Foreign companies opening up a branch or subsidiary in Spain
If you are running your own company at home, but are looking to set up a branch or subsidiary, doing this can be simpler than starting from scratch with a new company. When processing your application, you must provide a series of documents, including the following:
A copy of the main company’s certificate of incorporation and certificate of good standing
Notarized power of attorney
Spanish tax identification number (NIE)
A member of staff at the Spanish branch to be a resident in Spain, who will agree to be liable for any company debts and tax payments.
While additional branches and subsidiaries don’t need to file accounts on the business register, they must pay income tax and submit quarterly VAT returns through their NIE number. Some banks and business advisory companies will offer special packages to help you set up the particulars of opening a new branch in Spain.
Starting up a non-profit company in Spain
Non-profit companies in Spain will fall into two categories: foundations and associations. Traditional charities which accept donations from the public will generally fall into the foundation category. Associations, on the other hand, are usually run more informally by groups of people who have a common interest. It is free to set up an association, but you will need capital of at least €30,000 to do this. With a foundation, anyone can donate to the cause (they don’t need to be a member) and committee members can be paid for their work, as with a normal business. Foundations that turnover more than €2.4m or have more than 50 employees need to undergo an external audit annually.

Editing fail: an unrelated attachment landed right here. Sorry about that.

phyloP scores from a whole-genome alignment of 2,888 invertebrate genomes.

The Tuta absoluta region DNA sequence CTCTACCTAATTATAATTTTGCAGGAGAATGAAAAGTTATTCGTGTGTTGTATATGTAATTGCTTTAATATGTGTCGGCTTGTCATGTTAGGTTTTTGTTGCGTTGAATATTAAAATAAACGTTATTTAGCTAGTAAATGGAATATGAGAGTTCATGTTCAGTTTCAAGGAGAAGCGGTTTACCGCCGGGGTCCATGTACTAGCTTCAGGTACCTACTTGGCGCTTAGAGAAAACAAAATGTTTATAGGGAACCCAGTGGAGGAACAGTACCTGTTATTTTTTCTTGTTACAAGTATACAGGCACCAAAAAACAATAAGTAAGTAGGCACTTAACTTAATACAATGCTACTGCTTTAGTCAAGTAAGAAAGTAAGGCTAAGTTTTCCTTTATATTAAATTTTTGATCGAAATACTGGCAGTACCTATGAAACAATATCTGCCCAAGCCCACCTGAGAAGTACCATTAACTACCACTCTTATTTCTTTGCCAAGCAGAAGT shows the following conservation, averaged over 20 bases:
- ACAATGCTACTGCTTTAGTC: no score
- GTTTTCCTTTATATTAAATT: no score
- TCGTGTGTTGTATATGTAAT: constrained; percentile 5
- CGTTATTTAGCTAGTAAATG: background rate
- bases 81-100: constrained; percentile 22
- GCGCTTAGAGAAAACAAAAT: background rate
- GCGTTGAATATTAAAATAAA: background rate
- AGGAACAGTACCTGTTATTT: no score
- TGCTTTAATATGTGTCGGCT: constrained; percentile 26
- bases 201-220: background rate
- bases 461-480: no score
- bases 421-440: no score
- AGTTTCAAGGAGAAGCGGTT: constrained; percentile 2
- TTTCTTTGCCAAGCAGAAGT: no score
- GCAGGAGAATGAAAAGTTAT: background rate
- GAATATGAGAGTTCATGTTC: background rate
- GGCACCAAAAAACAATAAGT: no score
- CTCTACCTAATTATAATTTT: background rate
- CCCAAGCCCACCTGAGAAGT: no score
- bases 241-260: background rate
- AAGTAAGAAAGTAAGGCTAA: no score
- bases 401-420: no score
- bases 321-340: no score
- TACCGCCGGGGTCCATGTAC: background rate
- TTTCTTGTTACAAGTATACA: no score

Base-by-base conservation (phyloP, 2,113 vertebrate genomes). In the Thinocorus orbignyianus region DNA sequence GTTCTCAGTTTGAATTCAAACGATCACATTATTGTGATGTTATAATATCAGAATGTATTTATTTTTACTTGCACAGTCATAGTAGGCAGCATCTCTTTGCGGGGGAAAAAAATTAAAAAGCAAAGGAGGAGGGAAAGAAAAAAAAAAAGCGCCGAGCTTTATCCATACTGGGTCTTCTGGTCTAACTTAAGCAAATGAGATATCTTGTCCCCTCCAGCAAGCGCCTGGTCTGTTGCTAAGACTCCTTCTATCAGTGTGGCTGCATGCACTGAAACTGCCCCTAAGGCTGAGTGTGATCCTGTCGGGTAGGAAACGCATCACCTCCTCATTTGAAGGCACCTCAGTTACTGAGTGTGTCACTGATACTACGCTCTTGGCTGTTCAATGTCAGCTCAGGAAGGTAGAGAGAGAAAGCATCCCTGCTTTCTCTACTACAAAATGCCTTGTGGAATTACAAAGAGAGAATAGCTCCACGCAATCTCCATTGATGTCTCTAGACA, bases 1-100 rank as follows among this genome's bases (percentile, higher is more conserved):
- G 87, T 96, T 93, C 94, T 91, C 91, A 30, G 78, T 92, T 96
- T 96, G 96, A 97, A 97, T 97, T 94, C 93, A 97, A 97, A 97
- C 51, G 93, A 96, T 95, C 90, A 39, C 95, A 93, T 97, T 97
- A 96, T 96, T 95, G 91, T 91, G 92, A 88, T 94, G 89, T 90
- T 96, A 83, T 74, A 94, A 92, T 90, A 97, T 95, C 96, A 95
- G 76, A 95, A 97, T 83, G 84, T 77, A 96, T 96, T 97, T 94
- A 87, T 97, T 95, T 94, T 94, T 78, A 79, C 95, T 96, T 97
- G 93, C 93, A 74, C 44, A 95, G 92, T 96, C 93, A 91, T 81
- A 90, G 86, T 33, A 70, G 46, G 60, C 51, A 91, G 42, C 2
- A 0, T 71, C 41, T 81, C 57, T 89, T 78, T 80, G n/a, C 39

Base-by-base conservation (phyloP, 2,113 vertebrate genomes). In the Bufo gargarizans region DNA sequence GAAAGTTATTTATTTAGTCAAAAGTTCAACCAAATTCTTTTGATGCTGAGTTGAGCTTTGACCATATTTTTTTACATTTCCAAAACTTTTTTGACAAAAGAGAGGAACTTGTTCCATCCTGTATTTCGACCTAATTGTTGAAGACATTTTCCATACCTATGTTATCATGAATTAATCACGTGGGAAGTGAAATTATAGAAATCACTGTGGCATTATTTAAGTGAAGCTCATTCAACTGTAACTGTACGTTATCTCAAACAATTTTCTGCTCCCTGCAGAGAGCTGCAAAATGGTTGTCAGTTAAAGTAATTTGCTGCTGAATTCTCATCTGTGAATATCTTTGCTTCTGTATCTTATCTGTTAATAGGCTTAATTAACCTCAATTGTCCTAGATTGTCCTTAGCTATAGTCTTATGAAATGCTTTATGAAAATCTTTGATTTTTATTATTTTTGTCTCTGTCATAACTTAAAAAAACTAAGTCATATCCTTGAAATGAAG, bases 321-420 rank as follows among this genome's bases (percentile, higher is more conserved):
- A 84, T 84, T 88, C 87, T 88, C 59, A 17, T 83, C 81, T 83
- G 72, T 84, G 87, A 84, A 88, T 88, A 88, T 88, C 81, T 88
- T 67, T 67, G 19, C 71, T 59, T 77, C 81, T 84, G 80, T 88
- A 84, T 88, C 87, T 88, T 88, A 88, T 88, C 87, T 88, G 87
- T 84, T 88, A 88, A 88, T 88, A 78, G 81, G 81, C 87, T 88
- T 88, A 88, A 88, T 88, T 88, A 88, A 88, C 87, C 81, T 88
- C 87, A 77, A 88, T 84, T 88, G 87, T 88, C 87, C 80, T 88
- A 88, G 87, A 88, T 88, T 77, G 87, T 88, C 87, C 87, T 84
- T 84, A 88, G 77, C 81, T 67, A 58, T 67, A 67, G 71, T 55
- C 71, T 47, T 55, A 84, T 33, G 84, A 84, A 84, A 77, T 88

Business banking in Spain
Business bank accounts are provided by all of the biggest lenders in Spain. The good news is that it is possible to get a bespoke account depending on the specific needs of your business. Banks such as BBVA, Bankia, Santander, and La Caixa all provide business accounts. The majority of these lenders also offer specific products for self-employed people and larger companies, respectively. To open an account, you will generally need to provide proof of your company’s registration, a registered address, and (for larger companies) at least two signatories. Business accounts vary in cost, and in lieu of a fee, some will require minimum deposits.
Taxation for businesses in Spain